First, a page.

3 Tips for Navigating Cannabis Corporate and Regulatory Challenges in the Face of an Uncertain 2024

By Alyson Jaen, Messner Reeves
Feb 9, 2024

If there’s one thing owners and aspiring owners of cannabis businesses are used to, it’s uncertainty. Just when it seems like lawmakers might finally clarify one thing, they make other things muddier. 2024 is shaping up to be another year where cannabis businesses must roll with the punches.

There are rumblings of major evolution in the cannabis world, with a lot of noise about two subjects in particular.

The first is to reschedule and whether or not the Drug Enforcement Administration (DEA) will change marijuana from a Schedule I to a Schedule III drug. The Department of Health and Human Services (HHS) recommended the rescheduling, but the ultimate decision belongs to the DEA.

Second is the fate of the SAFER Banking Act. If it becomes law, it means cannabis businesses will finally be allowed to operate in the financial mainstream. Cannabis businesses would be able to have deposit accounts at banks.

Payment processors could do business with cannabis companies, too, which would allow cannabis businesses to stop dealing so much in cash.

Cannabis businesses are wise to take the risks posed by the general uncertainty facing the industry in 2024 seriously. In this article, our attorneys offer three forward thinking ideas to help you navigate uncertain times.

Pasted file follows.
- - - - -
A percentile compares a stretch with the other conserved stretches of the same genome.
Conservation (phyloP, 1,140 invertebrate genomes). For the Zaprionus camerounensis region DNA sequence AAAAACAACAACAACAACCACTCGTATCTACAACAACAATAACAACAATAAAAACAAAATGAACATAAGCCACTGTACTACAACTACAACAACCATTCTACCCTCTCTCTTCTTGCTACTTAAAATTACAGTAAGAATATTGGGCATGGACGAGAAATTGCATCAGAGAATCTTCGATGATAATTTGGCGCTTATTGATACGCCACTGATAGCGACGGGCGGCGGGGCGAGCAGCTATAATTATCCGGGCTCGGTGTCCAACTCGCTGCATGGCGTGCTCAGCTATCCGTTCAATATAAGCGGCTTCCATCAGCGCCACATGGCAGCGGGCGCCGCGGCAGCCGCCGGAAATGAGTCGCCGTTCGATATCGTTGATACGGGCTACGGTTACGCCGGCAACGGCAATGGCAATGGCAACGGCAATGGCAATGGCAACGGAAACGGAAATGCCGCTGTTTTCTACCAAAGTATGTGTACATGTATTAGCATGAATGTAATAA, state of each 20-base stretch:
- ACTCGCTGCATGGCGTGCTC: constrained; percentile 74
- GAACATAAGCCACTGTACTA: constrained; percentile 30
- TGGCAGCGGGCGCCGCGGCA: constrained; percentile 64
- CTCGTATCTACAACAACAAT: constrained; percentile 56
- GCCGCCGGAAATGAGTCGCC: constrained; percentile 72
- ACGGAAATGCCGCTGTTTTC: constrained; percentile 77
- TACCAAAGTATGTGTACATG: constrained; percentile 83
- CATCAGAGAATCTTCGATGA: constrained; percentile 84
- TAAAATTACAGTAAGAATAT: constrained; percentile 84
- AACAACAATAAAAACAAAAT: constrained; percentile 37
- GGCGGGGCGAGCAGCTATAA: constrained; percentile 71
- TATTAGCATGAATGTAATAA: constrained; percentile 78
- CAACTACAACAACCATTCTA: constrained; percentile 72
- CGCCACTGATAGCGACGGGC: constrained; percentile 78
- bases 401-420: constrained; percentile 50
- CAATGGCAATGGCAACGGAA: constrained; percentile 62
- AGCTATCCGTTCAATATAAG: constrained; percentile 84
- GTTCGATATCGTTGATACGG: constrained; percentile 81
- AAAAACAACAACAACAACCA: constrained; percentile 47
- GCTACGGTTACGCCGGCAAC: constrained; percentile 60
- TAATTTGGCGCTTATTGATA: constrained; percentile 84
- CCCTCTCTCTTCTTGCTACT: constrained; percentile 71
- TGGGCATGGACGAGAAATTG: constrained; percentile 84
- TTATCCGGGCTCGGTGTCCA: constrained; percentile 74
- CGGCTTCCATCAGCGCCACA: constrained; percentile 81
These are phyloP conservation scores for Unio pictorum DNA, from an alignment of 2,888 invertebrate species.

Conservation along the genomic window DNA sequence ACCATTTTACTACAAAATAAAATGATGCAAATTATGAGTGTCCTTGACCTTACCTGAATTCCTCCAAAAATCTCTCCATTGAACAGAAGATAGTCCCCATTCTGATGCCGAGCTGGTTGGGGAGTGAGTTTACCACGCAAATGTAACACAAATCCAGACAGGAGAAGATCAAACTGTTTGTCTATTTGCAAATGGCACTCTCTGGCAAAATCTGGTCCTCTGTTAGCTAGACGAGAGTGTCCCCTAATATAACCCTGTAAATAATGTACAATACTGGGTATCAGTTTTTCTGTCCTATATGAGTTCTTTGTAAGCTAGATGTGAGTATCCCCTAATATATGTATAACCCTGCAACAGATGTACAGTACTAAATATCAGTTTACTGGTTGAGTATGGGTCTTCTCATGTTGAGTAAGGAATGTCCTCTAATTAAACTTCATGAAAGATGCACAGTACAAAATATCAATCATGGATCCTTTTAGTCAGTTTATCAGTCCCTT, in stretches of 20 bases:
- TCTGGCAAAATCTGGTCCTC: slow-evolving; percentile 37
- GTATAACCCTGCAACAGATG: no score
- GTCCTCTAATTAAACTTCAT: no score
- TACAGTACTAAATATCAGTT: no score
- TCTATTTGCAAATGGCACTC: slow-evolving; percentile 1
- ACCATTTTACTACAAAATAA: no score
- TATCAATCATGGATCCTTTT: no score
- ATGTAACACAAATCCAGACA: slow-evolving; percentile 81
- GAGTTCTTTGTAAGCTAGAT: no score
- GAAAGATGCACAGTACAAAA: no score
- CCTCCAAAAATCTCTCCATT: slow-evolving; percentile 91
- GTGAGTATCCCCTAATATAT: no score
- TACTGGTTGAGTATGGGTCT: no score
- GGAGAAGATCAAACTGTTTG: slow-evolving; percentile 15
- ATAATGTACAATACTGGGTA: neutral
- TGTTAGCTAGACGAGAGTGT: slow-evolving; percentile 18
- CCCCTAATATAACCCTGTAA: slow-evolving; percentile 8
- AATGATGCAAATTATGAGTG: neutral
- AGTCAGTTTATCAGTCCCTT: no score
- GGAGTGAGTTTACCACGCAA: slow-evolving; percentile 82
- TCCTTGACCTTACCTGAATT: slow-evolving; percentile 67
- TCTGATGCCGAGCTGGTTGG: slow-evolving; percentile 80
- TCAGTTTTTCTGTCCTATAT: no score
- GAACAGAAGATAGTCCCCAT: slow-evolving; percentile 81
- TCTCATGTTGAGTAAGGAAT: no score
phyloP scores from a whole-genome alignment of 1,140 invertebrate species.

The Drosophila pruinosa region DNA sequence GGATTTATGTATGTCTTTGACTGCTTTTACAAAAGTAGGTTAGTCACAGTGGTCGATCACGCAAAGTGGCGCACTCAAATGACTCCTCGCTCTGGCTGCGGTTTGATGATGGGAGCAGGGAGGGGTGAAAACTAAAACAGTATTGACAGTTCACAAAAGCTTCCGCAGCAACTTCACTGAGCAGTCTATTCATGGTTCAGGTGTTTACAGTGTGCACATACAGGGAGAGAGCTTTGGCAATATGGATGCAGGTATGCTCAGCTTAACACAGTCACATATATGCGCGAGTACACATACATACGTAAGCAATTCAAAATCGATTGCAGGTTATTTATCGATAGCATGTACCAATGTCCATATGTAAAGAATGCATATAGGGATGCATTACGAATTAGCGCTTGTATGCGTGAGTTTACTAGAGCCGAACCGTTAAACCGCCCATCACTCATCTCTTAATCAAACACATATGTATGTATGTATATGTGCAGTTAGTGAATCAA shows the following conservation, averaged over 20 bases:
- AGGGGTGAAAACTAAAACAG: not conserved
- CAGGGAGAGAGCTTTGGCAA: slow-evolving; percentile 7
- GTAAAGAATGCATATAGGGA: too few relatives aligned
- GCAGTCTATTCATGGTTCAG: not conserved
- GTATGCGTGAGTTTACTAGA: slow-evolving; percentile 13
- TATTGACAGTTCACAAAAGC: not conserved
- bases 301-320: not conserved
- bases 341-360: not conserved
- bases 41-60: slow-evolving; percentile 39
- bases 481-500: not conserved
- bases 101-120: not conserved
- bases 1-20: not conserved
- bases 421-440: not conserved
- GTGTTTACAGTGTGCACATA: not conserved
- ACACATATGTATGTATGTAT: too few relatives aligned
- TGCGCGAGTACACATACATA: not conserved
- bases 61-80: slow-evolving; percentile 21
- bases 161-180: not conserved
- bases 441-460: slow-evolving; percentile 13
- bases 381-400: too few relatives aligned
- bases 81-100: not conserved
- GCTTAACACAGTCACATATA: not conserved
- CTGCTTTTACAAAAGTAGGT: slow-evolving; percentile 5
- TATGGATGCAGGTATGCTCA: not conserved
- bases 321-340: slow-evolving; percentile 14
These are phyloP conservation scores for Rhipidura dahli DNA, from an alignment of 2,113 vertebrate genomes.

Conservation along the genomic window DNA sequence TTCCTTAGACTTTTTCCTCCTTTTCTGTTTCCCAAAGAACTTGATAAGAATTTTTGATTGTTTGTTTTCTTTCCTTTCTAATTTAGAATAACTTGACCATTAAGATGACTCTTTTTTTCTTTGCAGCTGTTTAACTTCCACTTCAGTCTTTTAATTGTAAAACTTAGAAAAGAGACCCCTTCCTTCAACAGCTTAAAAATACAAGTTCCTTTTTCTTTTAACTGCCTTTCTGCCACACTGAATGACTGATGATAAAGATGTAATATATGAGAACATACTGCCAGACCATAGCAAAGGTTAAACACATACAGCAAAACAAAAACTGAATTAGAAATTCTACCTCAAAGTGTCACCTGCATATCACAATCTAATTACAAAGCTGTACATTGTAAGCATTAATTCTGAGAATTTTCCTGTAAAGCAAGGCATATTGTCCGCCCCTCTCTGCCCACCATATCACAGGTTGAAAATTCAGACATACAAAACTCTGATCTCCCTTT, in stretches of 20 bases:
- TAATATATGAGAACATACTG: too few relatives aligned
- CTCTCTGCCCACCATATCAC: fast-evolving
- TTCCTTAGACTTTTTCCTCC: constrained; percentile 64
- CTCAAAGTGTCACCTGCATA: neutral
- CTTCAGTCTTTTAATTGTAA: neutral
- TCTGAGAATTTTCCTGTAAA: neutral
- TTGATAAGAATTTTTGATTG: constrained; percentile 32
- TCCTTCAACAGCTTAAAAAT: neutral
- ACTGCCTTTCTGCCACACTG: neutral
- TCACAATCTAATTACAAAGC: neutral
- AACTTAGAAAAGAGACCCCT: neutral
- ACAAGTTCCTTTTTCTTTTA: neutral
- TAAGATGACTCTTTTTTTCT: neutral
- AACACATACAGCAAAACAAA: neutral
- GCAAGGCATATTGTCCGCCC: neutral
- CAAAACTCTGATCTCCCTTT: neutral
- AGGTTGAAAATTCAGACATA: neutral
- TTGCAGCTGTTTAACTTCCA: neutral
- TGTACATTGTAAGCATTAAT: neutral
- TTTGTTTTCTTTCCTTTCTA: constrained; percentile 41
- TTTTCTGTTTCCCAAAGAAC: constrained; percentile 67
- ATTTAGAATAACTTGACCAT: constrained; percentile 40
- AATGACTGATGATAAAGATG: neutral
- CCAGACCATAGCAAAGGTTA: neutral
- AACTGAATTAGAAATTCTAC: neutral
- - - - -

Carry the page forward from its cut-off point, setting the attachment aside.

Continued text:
Review Your Business Structure

It’s important to choose the correct business form that makes the most sense with your particular cannabis business goals. The choice often boils down to whether you’re better off forming a limited liability company (LLC) or a corporation. There are other possibilities, but we’ll limit the discussion to LLCs and corporations today.

LLCs can be an excellent choice. They have far fewer formalities than corporations, making LLCs much simpler to set up and run. Corporations require more elaborate structures that include shareholders, directors, and officers. LLCs can be set up with just one sole member. However, LLCs can and often do have many members.

Taxes loom large in every business, including those that buy, sell, store and process cannabis. By default, multi-member LLCs are taxed as partnerships, meaning the profits and losses of the business are treated as the profits and losses of its members for tax purposes. This “flow-through” taxation is more favorable for cannabis businesses under these circumstances:

  • The business is not a retailer.
  • The business distributes cash rather than reinvests for growth.
  • The LLC members all fall below the 37% tax bracket.

Corporations are complicated and expensive to set up and run, but they have some advantages, too. Particularly, if you plan to seek investors and possibly go public, you’ll want a corporation.

Investors are more comfortable with corporations, where they can get director positions and define equity classes. Corporations can also reap tax advantages, such as lower effective tax rates under certain conditions.